Do you get the feeling that when Jack Carson says something, he actually means something else?
Look at the 1951 comedy The Groom Wore Spurs, wherein Carson plays an actor who specializes in Westerns. In one scene, Carson says he’d like to remove his cowboy boots because “they’re a real pain in the arches.” (See what we mean?)
In our opinion, no one can deliver a line like Carson. Carson, in case you’re not familiar, was a popular comedic actor in the 1940s and 50s, but he also did some excellent dramatic work in films like Mildred Pierce.
The Groom Wore Spurs is the male “counterpart” to the 1946 comedy, The Bride Wore Boots. In our movie, Carson owes a large sum of money to a Las Vegas gambler, so he hires an attorney to make the problem go away. This attorney is played by Ginger Rogers.
These two characters couldn’t be better cast or better written. Carson’s character is shallow and obsessed with his movie image. Get this: He wears cowboy outfits with his name embroidered on the back in lasso-type font. On screen he’s a Western Hero, bringing Justice To All. Off screen he doesn’t even remember the plots of his own films.
Rogers, on the other hand, is smitten with the idea of having a Big-Name Movie Star as her client. She remembers the plots of his movies; we suspect she analyzes them in her diary.
Carson explains to Rogers that he lost in a game of dice and signed a $60,000 IOU which he can’t pay. He asks her to fly to Vegas with him where they can approach the gambler (Stanley Ridges) and hopefully settle the debt without violence.
The pair fly to Vegas and meet with the charming and dapper Ridges. He is articulate and pleasant, but when he leaves the table he warns, “Enjoy yourselves. It’s a short life.”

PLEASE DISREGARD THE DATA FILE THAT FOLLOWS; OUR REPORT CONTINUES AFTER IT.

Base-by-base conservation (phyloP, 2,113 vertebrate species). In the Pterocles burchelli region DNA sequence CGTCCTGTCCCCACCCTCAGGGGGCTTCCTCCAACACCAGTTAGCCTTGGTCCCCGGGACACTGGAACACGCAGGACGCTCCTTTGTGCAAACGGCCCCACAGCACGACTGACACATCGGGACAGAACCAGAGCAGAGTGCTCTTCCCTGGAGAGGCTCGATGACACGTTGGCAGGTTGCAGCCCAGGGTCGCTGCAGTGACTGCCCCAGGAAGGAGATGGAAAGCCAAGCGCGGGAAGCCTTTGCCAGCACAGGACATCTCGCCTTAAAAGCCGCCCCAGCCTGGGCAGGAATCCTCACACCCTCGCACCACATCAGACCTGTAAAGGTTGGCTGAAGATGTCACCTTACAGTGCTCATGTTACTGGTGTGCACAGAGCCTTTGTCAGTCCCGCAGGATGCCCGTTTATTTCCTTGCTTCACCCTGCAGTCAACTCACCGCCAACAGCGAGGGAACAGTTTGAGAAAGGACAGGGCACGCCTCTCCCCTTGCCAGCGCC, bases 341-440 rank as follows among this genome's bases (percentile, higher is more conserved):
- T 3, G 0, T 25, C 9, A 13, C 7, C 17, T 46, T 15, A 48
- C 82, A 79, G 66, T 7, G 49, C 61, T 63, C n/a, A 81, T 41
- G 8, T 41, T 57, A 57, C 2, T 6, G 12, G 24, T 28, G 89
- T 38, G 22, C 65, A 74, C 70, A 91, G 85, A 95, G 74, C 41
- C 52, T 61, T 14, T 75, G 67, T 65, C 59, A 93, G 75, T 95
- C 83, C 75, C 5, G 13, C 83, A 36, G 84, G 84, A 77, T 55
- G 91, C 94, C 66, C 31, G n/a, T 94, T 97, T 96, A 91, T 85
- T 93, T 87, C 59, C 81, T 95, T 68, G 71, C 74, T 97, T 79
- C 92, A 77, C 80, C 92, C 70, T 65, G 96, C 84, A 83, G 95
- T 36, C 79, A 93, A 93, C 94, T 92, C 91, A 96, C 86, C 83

Still, it is Vegas after all, and after a moonlit drive to Hoover Dam, Carson and Rogers suddenly get married. (We didn’t realize Hoover Dam had that effect on people!) But the marriage is off to a rocky start; she suspects he married her just to erase his gambling debt. She storms back to L.A., while he stays in Vegas and gets drunk.
Even though Carson’s character plays a hero onscreen, he is, in reality, a coward. Rogers is braver and smarter than he is, and we feel a bit sorry that she rushed into marriage with such a man.
Sadly, this movie doesn’t end as well as it begins. We are treated to a contrived plot twist, then the whole movie falls apart. It’s like the filmmakers threw up their hands and said, “Whatever.”
However. The Groom Wore Spurs is still worth it because Jack Carson is too much fun. He struts around in his cheesy, over-the-top wardrobe, tossing out folksy sayings in a phoney southern accent. But it’s his double entendres that make us laugh the most.
For example, when Carson checks into a Vegas hotel, he tells the clerk that Rogers “is my [pause] attorney.” He says it as though he can’t believe he hasn’t used this line before.
The Groom Wore Spurs may not be the best comedy from the early 1950s but, in our opinion, it’s a classic example of Jack Carson doing what he does best.
The Groom Wore Spurs: starring Ginger Rogers, Jack Carson, Joan Davis. Directed by Richard Whorf. Written by Robert Libott and Frank Burt. Universal Pictures, B&W, 1951, 80 mins.